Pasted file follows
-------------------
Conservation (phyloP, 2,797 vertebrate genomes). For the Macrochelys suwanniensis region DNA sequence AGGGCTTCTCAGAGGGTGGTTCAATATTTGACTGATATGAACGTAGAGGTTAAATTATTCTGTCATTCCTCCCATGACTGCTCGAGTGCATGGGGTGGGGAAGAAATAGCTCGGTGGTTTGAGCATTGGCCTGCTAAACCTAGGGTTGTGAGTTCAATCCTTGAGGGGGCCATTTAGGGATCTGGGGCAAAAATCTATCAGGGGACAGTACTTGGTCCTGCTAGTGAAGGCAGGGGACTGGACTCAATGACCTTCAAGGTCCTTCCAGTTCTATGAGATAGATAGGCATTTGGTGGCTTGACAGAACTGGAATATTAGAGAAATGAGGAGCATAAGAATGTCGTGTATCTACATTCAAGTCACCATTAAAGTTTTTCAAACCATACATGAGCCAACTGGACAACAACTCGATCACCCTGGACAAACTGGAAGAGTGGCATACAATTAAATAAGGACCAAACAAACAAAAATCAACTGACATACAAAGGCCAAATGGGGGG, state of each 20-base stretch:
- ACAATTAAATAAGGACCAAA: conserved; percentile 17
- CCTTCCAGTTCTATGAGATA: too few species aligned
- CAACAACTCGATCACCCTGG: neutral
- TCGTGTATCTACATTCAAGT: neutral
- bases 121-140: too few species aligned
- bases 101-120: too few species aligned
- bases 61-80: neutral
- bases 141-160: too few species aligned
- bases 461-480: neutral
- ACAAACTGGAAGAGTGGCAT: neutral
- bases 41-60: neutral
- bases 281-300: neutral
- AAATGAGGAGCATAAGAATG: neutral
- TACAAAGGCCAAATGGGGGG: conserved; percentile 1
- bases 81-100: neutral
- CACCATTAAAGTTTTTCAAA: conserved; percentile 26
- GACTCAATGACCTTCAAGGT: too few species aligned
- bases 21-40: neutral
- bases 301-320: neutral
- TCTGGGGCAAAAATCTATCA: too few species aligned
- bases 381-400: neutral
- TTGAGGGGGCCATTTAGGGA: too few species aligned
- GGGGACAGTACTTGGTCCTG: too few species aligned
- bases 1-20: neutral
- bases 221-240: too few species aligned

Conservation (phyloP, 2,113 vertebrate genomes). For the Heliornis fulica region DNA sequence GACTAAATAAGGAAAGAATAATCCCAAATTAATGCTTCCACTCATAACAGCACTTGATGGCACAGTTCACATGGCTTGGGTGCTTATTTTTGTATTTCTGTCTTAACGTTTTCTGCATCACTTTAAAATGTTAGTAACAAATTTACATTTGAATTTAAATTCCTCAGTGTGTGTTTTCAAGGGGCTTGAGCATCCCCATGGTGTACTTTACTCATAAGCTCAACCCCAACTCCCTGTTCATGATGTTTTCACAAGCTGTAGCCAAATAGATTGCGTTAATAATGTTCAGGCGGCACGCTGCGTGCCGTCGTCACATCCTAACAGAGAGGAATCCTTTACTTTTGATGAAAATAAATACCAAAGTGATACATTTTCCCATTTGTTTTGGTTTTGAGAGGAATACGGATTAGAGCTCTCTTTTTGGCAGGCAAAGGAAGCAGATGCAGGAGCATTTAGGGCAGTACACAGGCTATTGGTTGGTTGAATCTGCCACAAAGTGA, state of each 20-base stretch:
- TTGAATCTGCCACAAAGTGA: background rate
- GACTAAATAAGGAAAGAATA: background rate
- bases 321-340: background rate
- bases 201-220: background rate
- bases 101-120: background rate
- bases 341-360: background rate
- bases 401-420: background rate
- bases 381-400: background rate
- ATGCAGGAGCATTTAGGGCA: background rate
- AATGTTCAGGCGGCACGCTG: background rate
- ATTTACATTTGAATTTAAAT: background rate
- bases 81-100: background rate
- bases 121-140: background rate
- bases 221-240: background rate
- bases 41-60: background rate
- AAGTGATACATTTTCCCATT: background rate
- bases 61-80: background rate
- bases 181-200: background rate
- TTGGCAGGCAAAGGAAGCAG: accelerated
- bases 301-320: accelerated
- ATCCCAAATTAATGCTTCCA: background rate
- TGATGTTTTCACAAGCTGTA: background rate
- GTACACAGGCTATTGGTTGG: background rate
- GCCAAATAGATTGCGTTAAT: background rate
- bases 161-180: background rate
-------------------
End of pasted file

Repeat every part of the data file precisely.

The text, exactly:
Conservation (phyloP, 2,797 vertebrate genomes). For the Macrochelys suwanniensis region DNA sequence AGGGCTTCTCAGAGGGTGGTTCAATATTTGACTGATATGAACGTAGAGGTTAAATTATTCTGTCATTCCTCCCATGACTGCTCGAGTGCATGGGGTGGGGAAGAAATAGCTCGGTGGTTTGAGCATTGGCCTGCTAAACCTAGGGTTGTGAGTTCAATCCTTGAGGGGGCCATTTAGGGATCTGGGGCAAAAATCTATCAGGGGACAGTACTTGGTCCTGCTAGTGAAGGCAGGGGACTGGACTCAATGACCTTCAAGGTCCTTCCAGTTCTATGAGATAGATAGGCATTTGGTGGCTTGACAGAACTGGAATATTAGAGAAATGAGGAGCATAAGAATGTCGTGTATCTACATTCAAGTCACCATTAAAGTTTTTCAAACCATACATGAGCCAACTGGACAACAACTCGATCACCCTGGACAAACTGGAAGAGTGGCATACAATTAAATAAGGACCAAACAAACAAAAATCAACTGACATACAAAGGCCAAATGGGGGG, state of each 20-base stretch:
- ACAATTAAATAAGGACCAAA: conserved; percentile 17
- CCTTCCAGTTCTATGAGATA: too few species aligned
- CAACAACTCGATCACCCTGG: neutral
- TCGTGTATCTACATTCAAGT: neutral
- bases 121-140: too few species aligned
- bases 101-120: too few species aligned
- bases 61-80: neutral
- bases 141-160: too few species aligned
- bases 461-480: neutral
- ACAAACTGGAAGAGTGGCAT: neutral
- bases 41-60: neutral
- bases 281-300: neutral
- AAATGAGGAGCATAAGAATG: neutral
- TACAAAGGCCAAATGGGGGG: conserved; percentile 1
- bases 81-100: neutral
- CACCATTAAAGTTTTTCAAA: conserved; percentile 26
- GACTCAATGACCTTCAAGGT: too few species aligned
- bases 21-40: neutral
- bases 301-320: neutral
- TCTGGGGCAAAAATCTATCA: too few species aligned
- bases 381-400: neutral
- TTGAGGGGGCCATTTAGGGA: too few species aligned
- GGGGACAGTACTTGGTCCTG: too few species aligned
- bases 1-20: neutral
- bases 221-240: too few species aligned

Conservation (phyloP, 2,113 vertebrate genomes). For the Heliornis fulica region DNA sequence GACTAAATAAGGAAAGAATAATCCCAAATTAATGCTTCCACTCATAACAGCACTTGATGGCACAGTTCACATGGCTTGGGTGCTTATTTTTGTATTTCTGTCTTAACGTTTTCTGCATCACTTTAAAATGTTAGTAACAAATTTACATTTGAATTTAAATTCCTCAGTGTGTGTTTTCAAGGGGCTTGAGCATCCCCATGGTGTACTTTACTCATAAGCTCAACCCCAACTCCCTGTTCATGATGTTTTCACAAGCTGTAGCCAAATAGATTGCGTTAATAATGTTCAGGCGGCACGCTGCGTGCCGTCGTCACATCCTAACAGAGAGGAATCCTTTACTTTTGATGAAAATAAATACCAAAGTGATACATTTTCCCATTTGTTTTGGTTTTGAGAGGAATACGGATTAGAGCTCTCTTTTTGGCAGGCAAAGGAAGCAGATGCAGGAGCATTTAGGGCAGTACACAGGCTATTGGTTGGTTGAATCTGCCACAAAGTGA, state of each 20-base stretch:
- TTGAATCTGCCACAAAGTGA: background rate
- GACTAAATAAGGAAAGAATA: background rate
- bases 321-340: background rate
- bases 201-220: background rate
- bases 101-120: background rate
- bases 341-360: background rate
- bases 401-420: background rate
- bases 381-400: background rate
- ATGCAGGAGCATTTAGGGCA: background rate
- AATGTTCAGGCGGCACGCTG: background rate
- ATTTACATTTGAATTTAAAT: background rate
- bases 81-100: background rate
- bases 121-140: background rate
- bases 221-240: background rate
- bases 41-60: background rate
- AAGTGATACATTTTCCCATT: background rate
- bases 61-80: background rate
- bases 181-200: background rate
- TTGGCAGGCAAAGGAAGCAG: accelerated
- bases 301-320: accelerated
- ATCCCAAATTAATGCTTCCA: background rate
- TGATGTTTTCACAAGCTGTA: background rate
- GTACACAGGCTATTGGTTGG: background rate
- GCCAAATAGATTGCGTTAAT: background rate
- bases 161-180: background rate